What to Wear in Japan

Exploring Tokyo in March

Exploring Tokyo in March

Tokyo cherry blossom, March

Tokyo cherry blossom, March

Tokyo in the Spring

Tokyo in the Spring

Beautiful Spring cherry blossoms

Beautiful Spring cherry blossoms

Tokyo fish market, March

Tokyo fish market, March

Kyoto in Spring

Kyoto in Spring

Tokyo in April

Tokyo in April

Visiting a Buddhist Temple, Kyoto, in April

Visiting a Buddhist Temple, Kyoto, in April

Tokyo shopping in June

Tokyo shopping in June

Iriomote Island, Okinawa, in September

Iriomote Island, Okinawa, in September

Shibuya Station Intersection, Tokyo

Shibuya Station Intersection, Tokyo

Hotter Shoes women's summer collection

 

General Style Tips

  • The Japanese dress as Westerners do and are quite conservative on the whole, but the youngsters are very daring and you'll see some mad outfits in Tokyo.
  • Shorts are fine, jeans, even camisoles etc.
  • But jeans are not generally popular with local men or women beyond their 20's, so for jean lovers we suggest packing black jeans as an alternative to blue denim.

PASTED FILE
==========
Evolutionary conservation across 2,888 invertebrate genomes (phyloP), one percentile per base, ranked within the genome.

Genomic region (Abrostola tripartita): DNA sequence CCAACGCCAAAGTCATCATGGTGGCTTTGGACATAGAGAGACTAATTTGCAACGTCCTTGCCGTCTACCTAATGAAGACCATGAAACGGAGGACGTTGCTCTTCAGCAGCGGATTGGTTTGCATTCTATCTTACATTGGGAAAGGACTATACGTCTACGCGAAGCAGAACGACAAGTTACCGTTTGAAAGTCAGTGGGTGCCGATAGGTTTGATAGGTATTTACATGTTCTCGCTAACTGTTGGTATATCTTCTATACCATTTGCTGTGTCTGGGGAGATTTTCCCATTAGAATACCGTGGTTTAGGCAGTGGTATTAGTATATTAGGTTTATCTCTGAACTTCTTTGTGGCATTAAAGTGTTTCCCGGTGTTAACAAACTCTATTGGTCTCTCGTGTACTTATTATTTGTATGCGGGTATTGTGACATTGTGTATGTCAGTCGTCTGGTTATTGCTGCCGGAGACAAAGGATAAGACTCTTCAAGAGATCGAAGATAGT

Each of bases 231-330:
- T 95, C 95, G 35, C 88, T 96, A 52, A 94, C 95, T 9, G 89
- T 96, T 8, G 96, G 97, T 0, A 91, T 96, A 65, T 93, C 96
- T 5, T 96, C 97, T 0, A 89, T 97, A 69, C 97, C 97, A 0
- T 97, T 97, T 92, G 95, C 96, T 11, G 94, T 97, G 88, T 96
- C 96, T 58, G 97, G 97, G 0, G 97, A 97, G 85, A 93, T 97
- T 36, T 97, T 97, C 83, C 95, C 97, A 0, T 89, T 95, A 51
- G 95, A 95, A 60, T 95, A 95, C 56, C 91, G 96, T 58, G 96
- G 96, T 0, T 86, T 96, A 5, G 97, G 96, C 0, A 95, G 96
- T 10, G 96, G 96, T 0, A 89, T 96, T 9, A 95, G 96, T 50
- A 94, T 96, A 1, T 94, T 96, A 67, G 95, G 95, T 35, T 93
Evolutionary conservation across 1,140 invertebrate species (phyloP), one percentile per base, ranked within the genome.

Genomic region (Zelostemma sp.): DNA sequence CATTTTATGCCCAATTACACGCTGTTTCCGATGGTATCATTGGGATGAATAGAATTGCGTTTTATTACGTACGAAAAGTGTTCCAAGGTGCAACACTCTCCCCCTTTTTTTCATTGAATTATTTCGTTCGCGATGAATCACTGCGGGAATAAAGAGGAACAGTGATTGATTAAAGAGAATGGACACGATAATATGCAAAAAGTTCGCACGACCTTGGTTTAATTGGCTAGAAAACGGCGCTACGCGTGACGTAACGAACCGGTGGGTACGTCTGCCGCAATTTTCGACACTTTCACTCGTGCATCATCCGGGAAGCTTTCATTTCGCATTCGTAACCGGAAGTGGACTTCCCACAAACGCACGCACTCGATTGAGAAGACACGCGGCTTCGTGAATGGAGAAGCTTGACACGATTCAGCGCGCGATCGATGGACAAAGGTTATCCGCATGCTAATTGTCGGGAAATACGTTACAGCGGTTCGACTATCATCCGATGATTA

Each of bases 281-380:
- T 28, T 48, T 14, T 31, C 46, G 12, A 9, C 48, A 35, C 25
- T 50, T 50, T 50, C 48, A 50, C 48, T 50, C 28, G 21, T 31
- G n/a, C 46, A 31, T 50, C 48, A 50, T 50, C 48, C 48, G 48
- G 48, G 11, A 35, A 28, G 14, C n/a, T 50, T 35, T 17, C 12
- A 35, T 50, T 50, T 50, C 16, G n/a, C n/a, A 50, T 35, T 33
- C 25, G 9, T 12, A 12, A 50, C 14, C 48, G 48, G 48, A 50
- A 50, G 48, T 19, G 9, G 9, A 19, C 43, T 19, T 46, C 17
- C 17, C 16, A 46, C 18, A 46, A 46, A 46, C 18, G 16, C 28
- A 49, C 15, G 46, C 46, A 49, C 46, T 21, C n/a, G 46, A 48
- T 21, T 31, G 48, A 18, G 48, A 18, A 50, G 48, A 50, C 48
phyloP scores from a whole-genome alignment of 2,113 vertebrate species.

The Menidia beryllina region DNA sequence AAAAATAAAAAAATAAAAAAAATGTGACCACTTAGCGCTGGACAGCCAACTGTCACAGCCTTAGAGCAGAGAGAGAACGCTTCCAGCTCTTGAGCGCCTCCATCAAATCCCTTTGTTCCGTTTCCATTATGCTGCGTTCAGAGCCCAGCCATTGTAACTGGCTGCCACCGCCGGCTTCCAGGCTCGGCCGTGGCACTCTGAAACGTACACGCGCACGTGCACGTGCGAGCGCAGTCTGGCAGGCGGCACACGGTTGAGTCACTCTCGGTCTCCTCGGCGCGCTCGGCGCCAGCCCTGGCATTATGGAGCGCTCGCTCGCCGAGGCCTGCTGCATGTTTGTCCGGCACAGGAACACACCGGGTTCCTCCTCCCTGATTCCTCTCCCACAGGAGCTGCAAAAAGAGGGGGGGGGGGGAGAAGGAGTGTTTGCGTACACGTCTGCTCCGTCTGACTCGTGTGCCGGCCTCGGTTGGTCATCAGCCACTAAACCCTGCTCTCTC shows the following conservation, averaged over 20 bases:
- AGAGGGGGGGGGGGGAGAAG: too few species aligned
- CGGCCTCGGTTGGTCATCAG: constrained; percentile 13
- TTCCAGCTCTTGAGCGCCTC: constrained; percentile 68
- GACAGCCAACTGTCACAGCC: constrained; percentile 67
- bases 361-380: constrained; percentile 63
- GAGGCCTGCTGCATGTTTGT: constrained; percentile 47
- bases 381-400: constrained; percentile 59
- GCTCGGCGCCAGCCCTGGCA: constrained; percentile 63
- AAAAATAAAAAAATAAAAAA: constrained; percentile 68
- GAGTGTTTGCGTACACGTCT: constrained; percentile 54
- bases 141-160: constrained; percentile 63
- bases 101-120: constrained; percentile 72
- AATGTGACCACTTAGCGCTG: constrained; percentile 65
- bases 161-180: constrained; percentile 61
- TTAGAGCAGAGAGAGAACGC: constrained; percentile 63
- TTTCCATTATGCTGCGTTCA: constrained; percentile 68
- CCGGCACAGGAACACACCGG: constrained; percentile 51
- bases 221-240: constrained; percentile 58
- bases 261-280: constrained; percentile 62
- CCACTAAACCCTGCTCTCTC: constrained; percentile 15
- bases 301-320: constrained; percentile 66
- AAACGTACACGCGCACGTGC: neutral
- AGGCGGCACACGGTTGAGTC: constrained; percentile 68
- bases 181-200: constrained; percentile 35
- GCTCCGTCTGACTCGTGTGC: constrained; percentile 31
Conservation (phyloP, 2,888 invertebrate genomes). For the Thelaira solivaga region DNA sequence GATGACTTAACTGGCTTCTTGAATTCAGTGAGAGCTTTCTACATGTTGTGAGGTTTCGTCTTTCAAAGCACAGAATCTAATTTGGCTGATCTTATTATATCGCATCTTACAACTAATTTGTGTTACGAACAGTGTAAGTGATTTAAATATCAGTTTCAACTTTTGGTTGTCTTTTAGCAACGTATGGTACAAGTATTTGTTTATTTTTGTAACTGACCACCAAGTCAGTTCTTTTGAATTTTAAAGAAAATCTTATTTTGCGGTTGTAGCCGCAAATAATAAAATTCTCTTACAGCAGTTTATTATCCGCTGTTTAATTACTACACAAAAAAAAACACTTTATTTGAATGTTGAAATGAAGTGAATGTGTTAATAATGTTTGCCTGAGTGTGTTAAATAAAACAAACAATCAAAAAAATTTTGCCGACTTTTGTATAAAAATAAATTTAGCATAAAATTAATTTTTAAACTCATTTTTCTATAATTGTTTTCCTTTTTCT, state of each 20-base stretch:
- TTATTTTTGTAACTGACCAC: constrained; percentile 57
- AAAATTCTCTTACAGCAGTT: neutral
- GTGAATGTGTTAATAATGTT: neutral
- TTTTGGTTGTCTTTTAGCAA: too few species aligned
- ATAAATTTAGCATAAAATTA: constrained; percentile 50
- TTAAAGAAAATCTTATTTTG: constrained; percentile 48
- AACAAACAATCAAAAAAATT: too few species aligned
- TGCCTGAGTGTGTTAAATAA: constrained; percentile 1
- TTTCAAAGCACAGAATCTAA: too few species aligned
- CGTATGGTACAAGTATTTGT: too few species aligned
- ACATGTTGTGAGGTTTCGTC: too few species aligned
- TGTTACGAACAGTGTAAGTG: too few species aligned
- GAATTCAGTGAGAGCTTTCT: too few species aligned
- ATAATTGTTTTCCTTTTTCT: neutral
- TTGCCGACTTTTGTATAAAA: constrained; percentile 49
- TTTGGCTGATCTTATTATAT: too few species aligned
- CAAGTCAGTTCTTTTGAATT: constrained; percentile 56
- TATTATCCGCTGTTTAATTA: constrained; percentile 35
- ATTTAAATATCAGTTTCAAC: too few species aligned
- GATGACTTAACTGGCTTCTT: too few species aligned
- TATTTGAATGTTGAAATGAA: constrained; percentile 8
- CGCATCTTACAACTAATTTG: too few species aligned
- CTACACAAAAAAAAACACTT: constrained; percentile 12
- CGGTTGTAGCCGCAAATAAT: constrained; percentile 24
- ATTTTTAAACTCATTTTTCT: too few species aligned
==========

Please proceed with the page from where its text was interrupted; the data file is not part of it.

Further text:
• The biggest thing to remember for Japan is to make sure your clothes are not tatty looking.
  • Holes in socks are a big no-no, because you spend lots of time without shoes on - visiting temples, shrines and traditional restaurants etc.
  • Dress in layers because the indoor temperature will be very much warmer than outside - a jumper or pashmina works well as it's easy to slip around you if you feel cold.
  • Communal bathing in hot springs (onsens) is a traditional pastime. But apart from in a few mixed-gender baths, you won't need a swimsuit as they are explicitly forbidden (for hygiene reasons).
  • As the Japanese are very petite, finding clothes to fit in the popular stores can be difficult - so take everything you will need with you.
  • Japan is famous for its futuristic toilets, with an array of remote controls that dispense jets of water and blasts of hot air. Public conveniences are always spotlessly clean and there will be hand-washing facilities, however towels or hand-driers are rarely provided - so carry some tissues or a microfibre travel towel with you. Also note you'll need to remove your shoes and put on plastic 'bathroom slippers' which are provided outside the door.